The offence of manslaughter can be committed in a number of ways but here the Crown alleges that the killing of [the deceased] was caused by a deliberate [act/omission] of [the accused] that was so seriously negligent on the part of [the accused] and created such a high risk of serious injury or death to another person that it amounted to a criminal offence.

In order to prove manslaughter on this basis the Crown must prove a number of facts beyond reasonable doubt. Unless you find each of these facts proved to that standard [the accused] must be acquitted.

The Crown must prove each of the following beyond reasonable doubt:

1. 

the death of [the deceased]; and

2. 

[the accused] owed a legal duty of care to [the deceased]; and

3. 

[the accused] [committed an act/omitted to do an act]; and

4. 

the [act/omission] caused (that is, was a substantial cause of) or accelerated, the death of [the deceased]; and

5. 

[the accused’s] [act/omission] was negligent in that [he/she] breached the duty of care which [the accused] owed to [the deceased]; and

6. 

[the accused’s] [act/omission] amounted to criminal negligence and merited criminal punishment for the offence of manslaughter because:

(a) 

it fell so far short of the standard of care which a reasonable person would have exercised in the circumstances; and

(b) 

involved such a high risk that death or really serious bodily harm would follow as a result of the [act/omission].

1. The death of [the deceased]

The Crown must prove beyond reasonable doubt the death of [the deceased]. That is not an issue in this case and you can proceed on the basis that this has been proved beyond reasonable doubt.

2. [The accused] owed a legal duty of care to [the deceased]

The Crown must prove that [the accused] owed a legal duty of care to [the deceased]. Every person owes a duty to conduct himself or herself in a manner that he or she will not cause injury to another person in circumstances where a reasonable person in his or her position would have foreseen a risk of injury from such conduct to that other person. The law recognises that one person owes a legal duty of care to another in certain situations.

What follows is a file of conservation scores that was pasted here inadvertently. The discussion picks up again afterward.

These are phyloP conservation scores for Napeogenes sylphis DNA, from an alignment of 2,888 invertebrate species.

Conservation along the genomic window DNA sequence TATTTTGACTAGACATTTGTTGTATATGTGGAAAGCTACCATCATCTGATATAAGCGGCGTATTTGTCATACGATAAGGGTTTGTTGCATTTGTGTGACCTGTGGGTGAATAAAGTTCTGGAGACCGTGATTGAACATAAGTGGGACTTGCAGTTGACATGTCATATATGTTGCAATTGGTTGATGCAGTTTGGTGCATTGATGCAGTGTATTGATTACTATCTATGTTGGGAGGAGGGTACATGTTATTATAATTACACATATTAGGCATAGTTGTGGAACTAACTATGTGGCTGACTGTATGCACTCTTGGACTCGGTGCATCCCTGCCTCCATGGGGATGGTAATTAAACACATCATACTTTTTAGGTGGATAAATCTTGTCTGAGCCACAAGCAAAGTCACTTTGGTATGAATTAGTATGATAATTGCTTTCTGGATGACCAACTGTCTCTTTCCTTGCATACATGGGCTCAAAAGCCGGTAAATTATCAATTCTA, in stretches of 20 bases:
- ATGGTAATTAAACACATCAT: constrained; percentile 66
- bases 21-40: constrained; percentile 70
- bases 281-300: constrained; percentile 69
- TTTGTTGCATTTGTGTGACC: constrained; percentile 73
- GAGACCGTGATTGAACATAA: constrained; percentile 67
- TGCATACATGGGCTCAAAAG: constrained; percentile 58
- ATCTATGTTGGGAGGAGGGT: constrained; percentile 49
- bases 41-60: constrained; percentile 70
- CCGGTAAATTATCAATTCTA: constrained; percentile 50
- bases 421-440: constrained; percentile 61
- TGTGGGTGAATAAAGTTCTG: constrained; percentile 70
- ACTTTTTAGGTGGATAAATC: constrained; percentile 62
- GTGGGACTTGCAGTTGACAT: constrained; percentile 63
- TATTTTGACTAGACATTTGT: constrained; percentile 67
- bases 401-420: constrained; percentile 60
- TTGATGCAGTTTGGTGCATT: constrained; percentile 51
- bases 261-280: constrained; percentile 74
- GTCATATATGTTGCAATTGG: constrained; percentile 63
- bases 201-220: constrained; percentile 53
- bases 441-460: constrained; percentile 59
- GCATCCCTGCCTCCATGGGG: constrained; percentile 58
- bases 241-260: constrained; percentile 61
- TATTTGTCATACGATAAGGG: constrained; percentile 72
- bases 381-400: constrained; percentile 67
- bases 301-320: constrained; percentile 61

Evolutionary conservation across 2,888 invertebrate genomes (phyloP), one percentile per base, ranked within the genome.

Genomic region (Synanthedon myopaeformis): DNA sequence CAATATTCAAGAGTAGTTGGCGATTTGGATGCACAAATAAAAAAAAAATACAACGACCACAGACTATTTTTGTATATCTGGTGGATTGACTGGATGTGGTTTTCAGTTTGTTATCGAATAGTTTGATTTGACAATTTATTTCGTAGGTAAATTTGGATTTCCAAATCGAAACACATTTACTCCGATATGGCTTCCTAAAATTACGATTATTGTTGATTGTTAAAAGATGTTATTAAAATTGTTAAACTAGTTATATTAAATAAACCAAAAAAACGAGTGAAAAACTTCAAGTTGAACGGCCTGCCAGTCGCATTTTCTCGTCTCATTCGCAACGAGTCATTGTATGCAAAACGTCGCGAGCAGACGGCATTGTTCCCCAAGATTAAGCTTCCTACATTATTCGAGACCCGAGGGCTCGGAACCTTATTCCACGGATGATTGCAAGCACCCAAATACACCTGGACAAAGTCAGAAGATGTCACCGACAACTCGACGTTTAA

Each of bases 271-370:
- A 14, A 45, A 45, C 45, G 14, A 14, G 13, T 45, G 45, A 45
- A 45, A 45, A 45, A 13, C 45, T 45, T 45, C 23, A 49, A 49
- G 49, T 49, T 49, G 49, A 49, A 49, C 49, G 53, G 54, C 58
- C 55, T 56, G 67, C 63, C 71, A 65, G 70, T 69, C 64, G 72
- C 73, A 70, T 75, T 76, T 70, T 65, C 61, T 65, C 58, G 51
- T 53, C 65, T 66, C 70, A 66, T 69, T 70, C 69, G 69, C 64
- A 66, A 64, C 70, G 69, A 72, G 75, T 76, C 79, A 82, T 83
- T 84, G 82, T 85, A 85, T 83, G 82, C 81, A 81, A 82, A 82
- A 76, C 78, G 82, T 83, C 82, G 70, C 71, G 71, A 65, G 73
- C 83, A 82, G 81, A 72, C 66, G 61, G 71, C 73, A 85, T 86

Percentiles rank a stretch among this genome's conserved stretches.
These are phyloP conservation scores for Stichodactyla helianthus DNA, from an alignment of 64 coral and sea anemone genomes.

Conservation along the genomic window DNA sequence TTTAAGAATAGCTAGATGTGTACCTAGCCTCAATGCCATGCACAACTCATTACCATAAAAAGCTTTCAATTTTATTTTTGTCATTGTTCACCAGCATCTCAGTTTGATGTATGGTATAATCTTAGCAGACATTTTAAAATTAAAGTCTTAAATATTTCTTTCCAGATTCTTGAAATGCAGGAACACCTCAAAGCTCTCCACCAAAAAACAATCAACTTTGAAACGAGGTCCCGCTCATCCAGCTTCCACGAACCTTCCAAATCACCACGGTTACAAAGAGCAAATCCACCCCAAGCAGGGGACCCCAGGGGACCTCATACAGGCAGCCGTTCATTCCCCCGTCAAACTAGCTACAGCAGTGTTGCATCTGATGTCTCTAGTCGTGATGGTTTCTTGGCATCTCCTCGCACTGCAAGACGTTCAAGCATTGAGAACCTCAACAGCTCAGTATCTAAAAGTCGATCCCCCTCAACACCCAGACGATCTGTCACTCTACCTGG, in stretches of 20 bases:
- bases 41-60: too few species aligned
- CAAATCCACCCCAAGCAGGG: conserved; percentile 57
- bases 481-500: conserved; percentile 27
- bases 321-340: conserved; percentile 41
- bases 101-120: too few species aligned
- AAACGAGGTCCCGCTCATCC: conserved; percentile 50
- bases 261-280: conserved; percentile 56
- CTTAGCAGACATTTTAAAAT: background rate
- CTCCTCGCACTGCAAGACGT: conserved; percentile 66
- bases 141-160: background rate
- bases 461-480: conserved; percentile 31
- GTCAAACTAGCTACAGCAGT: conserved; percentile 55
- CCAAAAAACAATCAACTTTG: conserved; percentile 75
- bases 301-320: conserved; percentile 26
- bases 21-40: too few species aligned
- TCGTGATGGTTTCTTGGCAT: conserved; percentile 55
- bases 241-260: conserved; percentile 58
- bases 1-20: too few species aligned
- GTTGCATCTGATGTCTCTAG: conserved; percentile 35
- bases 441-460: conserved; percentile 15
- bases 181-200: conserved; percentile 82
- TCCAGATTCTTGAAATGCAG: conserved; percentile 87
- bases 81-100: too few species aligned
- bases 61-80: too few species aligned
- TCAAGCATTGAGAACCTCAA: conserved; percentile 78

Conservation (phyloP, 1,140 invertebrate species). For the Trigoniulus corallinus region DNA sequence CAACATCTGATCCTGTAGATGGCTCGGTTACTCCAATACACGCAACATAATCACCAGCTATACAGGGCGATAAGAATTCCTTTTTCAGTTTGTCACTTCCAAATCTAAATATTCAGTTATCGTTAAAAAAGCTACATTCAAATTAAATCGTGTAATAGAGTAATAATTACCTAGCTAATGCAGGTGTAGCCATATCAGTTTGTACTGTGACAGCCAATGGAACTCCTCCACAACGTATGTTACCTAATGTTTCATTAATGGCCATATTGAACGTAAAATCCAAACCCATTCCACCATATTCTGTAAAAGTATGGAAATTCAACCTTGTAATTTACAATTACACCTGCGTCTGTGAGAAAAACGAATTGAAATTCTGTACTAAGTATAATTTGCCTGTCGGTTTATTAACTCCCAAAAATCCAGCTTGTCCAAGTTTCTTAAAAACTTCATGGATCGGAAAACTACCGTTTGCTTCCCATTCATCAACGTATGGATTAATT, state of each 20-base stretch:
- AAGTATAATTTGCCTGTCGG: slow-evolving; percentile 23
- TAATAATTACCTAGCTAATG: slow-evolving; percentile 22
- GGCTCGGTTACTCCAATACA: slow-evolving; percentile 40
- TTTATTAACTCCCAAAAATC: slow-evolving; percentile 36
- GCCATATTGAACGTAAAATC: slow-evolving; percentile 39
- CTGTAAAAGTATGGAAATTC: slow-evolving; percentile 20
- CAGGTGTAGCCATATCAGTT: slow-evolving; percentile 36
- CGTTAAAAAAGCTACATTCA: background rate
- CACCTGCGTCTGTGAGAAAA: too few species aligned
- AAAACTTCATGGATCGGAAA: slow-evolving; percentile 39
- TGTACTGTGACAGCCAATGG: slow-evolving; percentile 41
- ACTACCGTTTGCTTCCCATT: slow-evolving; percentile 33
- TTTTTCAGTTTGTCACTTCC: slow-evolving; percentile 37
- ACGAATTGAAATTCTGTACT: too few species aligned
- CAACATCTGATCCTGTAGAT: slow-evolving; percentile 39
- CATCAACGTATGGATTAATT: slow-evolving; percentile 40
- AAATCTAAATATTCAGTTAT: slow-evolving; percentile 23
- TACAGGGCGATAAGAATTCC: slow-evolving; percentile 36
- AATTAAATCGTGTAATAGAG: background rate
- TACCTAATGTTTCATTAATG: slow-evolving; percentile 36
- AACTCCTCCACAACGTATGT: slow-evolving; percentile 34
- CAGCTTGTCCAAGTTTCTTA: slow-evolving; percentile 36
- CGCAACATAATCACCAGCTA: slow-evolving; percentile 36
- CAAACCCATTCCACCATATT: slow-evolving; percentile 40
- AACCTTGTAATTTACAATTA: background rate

[It is suggested that any examples given to the jury concerning a legal duty of care should be relevant to the kind of case that is before the court, that is, negligence based on an omission to act (see Burns v The Queen (2012) 246 CLR 334 at [97], [107]) as opposed to negligence arising from an act of the accused such as driving. The following may be used as examples depending on the facts of the case. In the majority of cases no exposition upon legal duties of care will be necessary but the following may be added if it is thought a particular case warrants it.

Generally speaking one citizen owes no duty of care to another citizen. Therefore, by way of example, a member of the community is under no legal duty to save a stranger from drowning, even if there were no risk to the safety of the potential life-saver. Similarly, the law does not impose a duty of care on suppliers of prohibited drugs to take reasonable steps to preserve the life of their customers.

There are other circumstances where the law does recognise one person owes a legal duty of care to another. For example, when you drive a motor vehicle on a public street then you owe a duty of care to other road users, whether they are drivers or pedestrians. When you breach that duty of care you may be driving negligently because your standard of driving has fallen short of what is expected of a reasonable, prudent driver in the particular situation in which you were driving. This is simply an example of how a duty of care arises and the consequences of breaching that duty of care.]

A duty of care owed by one person to another can normally arise in at least four situations: first, because of an obligation imposed by law, such as the driving of a motor vehicle; secondly, because of a certain relationship between the two persons, for example the relationship of a parent and child, or a doctor and patient; thirdly, where a person has assumed a duty of care over another by a contractual relationship, for example in an employment relationship; and, fourthly, where, by the person’s voluntary conduct, he or she has assumed a duty of care for another person.

The Crown here asserts that [the accused] owed a legal duty of care to [the deceased] because [set out the Crown’s allegation of the way in which the duty of care has arisen]. I direct you that, if you find beyond reasonable doubt on the evidence before you that the facts are as the Crown alleges them to be, then according to the law [the accused] owed a duty of care to [the deceased].

[If there is an issue as to whether the facts giving rise to a duty of care exist then set out the arguments of the parties.]

3. [The accused] [committed an act/omitted to do an act]

[See ingredient 4 below.]

4. The [act/omission] caused (that is, was a substantial cause of) or accelerated, the death of [the deceased]